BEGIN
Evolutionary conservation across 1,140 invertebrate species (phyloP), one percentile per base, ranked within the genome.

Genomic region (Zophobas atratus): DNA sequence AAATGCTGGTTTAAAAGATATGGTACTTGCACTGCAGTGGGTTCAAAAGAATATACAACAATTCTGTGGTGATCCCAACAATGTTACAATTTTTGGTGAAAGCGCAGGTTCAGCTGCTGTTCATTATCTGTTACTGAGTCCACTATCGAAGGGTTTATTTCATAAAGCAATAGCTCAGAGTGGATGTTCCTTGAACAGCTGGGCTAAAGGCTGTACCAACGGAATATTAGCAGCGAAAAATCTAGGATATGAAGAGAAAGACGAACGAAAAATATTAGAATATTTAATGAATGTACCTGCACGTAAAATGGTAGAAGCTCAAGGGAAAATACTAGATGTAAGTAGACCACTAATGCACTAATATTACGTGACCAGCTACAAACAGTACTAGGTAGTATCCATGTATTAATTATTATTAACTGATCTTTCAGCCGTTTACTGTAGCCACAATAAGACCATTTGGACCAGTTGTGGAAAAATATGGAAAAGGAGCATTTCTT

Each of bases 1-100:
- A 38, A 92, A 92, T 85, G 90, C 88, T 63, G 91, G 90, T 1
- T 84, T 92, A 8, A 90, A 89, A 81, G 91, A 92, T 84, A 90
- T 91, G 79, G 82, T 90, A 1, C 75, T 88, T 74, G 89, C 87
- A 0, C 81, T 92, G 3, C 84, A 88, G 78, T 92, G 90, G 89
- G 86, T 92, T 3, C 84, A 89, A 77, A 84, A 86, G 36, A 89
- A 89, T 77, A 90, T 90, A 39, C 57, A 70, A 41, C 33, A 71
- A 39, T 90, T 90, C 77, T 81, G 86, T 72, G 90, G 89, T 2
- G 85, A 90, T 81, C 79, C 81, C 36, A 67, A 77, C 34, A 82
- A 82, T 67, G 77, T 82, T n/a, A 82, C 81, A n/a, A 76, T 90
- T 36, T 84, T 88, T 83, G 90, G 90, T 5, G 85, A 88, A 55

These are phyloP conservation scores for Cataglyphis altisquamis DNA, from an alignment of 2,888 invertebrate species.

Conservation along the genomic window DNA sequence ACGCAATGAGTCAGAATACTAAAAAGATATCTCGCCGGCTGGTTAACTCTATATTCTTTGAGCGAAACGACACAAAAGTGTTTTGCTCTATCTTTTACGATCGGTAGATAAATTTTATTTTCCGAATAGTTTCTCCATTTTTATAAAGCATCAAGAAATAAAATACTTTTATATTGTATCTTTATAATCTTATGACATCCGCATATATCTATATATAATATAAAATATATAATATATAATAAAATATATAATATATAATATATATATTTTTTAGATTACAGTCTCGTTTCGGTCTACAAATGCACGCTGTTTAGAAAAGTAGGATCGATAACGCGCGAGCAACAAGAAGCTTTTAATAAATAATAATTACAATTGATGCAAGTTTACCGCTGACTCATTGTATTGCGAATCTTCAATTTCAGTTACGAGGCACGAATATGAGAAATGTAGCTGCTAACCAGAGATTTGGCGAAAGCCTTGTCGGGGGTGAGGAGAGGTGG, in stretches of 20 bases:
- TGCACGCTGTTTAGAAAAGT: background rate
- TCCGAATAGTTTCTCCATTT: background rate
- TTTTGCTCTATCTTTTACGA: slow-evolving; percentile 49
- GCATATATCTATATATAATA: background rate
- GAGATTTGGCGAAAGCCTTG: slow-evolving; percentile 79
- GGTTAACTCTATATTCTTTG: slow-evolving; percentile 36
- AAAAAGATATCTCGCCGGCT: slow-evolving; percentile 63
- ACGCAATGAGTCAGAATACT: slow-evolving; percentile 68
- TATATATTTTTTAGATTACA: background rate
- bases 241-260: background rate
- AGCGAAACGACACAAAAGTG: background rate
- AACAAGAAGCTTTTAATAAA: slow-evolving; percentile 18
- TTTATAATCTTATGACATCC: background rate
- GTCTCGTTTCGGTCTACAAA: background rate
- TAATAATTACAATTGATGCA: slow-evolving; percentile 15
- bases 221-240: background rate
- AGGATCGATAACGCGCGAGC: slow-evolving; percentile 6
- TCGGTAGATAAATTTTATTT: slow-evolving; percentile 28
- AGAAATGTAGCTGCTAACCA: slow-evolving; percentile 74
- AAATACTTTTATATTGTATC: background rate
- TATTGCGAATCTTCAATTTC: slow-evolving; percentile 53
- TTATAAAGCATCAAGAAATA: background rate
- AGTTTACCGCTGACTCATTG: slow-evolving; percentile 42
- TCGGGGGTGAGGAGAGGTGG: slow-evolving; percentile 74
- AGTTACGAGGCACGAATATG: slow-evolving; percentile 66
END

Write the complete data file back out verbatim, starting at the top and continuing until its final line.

Evolutionary conservation across 1,140 invertebrate species (phyloP), one percentile per base, ranked within the genome.

Genomic region (Zophobas atratus): DNA sequence AAATGCTGGTTTAAAAGATATGGTACTTGCACTGCAGTGGGTTCAAAAGAATATACAACAATTCTGTGGTGATCCCAACAATGTTACAATTTTTGGTGAAAGCGCAGGTTCAGCTGCTGTTCATTATCTGTTACTGAGTCCACTATCGAAGGGTTTATTTCATAAAGCAATAGCTCAGAGTGGATGTTCCTTGAACAGCTGGGCTAAAGGCTGTACCAACGGAATATTAGCAGCGAAAAATCTAGGATATGAAGAGAAAGACGAACGAAAAATATTAGAATATTTAATGAATGTACCTGCACGTAAAATGGTAGAAGCTCAAGGGAAAATACTAGATGTAAGTAGACCACTAATGCACTAATATTACGTGACCAGCTACAAACAGTACTAGGTAGTATCCATGTATTAATTATTATTAACTGATCTTTCAGCCGTTTACTGTAGCCACAATAAGACCATTTGGACCAGTTGTGGAAAAATATGGAAAAGGAGCATTTCTT

Each of bases 1-100:
- A 38, A 92, A 92, T 85, G 90, C 88, T 63, G 91, G 90, T 1
- T 84, T 92, A 8, A 90, A 89, A 81, G 91, A 92, T 84, A 90
- T 91, G 79, G 82, T 90, A 1, C 75, T 88, T 74, G 89, C 87
- A 0, C 81, T 92, G 3, C 84, A 88, G 78, T 92, G 90, G 89
- G 86, T 92, T 3, C 84, A 89, A 77, A 84, A 86, G 36, A 89
- A 89, T 77, A 90, T 90, A 39, C 57, A 70, A 41, C 33, A 71
- A 39, T 90, T 90, C 77, T 81, G 86, T 72, G 90, G 89, T 2
- G 85, A 90, T 81, C 79, C 81, C 36, A 67, A 77, C 34, A 82
- A 82, T 67, G 77, T 82, T n/a, A 82, C 81, A n/a, A 76, T 90
- T 36, T 84, T 88, T 83, G 90, G 90, T 5, G 85, A 88, A 55

These are phyloP conservation scores for Cataglyphis altisquamis DNA, from an alignment of 2,888 invertebrate species.

Conservation along the genomic window DNA sequence ACGCAATGAGTCAGAATACTAAAAAGATATCTCGCCGGCTGGTTAACTCTATATTCTTTGAGCGAAACGACACAAAAGTGTTTTGCTCTATCTTTTACGATCGGTAGATAAATTTTATTTTCCGAATAGTTTCTCCATTTTTATAAAGCATCAAGAAATAAAATACTTTTATATTGTATCTTTATAATCTTATGACATCCGCATATATCTATATATAATATAAAATATATAATATATAATAAAATATATAATATATAATATATATATTTTTTAGATTACAGTCTCGTTTCGGTCTACAAATGCACGCTGTTTAGAAAAGTAGGATCGATAACGCGCGAGCAACAAGAAGCTTTTAATAAATAATAATTACAATTGATGCAAGTTTACCGCTGACTCATTGTATTGCGAATCTTCAATTTCAGTTACGAGGCACGAATATGAGAAATGTAGCTGCTAACCAGAGATTTGGCGAAAGCCTTGTCGGGGGTGAGGAGAGGTGG, in stretches of 20 bases:
- TGCACGCTGTTTAGAAAAGT: background rate
- TCCGAATAGTTTCTCCATTT: background rate
- TTTTGCTCTATCTTTTACGA: slow-evolving; percentile 49
- GCATATATCTATATATAATA: background rate
- GAGATTTGGCGAAAGCCTTG: slow-evolving; percentile 79
- GGTTAACTCTATATTCTTTG: slow-evolving; percentile 36
- AAAAAGATATCTCGCCGGCT: slow-evolving; percentile 63
- ACGCAATGAGTCAGAATACT: slow-evolving; percentile 68
- TATATATTTTTTAGATTACA: background rate
- bases 241-260: background rate
- AGCGAAACGACACAAAAGTG: background rate
- AACAAGAAGCTTTTAATAAA: slow-evolving; percentile 18
- TTTATAATCTTATGACATCC: background rate
- GTCTCGTTTCGGTCTACAAA: background rate
- TAATAATTACAATTGATGCA: slow-evolving; percentile 15
- bases 221-240: background rate
- AGGATCGATAACGCGCGAGC: slow-evolving; percentile 6
- TCGGTAGATAAATTTTATTT: slow-evolving; percentile 28
- AGAAATGTAGCTGCTAACCA: slow-evolving; percentile 74
- AAATACTTTTATATTGTATC: background rate
- TATTGCGAATCTTCAATTTC: slow-evolving; percentile 53
- TTATAAAGCATCAAGAAATA: background rate
- AGTTTACCGCTGACTCATTG: slow-evolving; percentile 42
- TCGGGGGTGAGGAGAGGTGG: slow-evolving; percentile 74
- AGTTACGAGGCACGAATATG: slow-evolving; percentile 66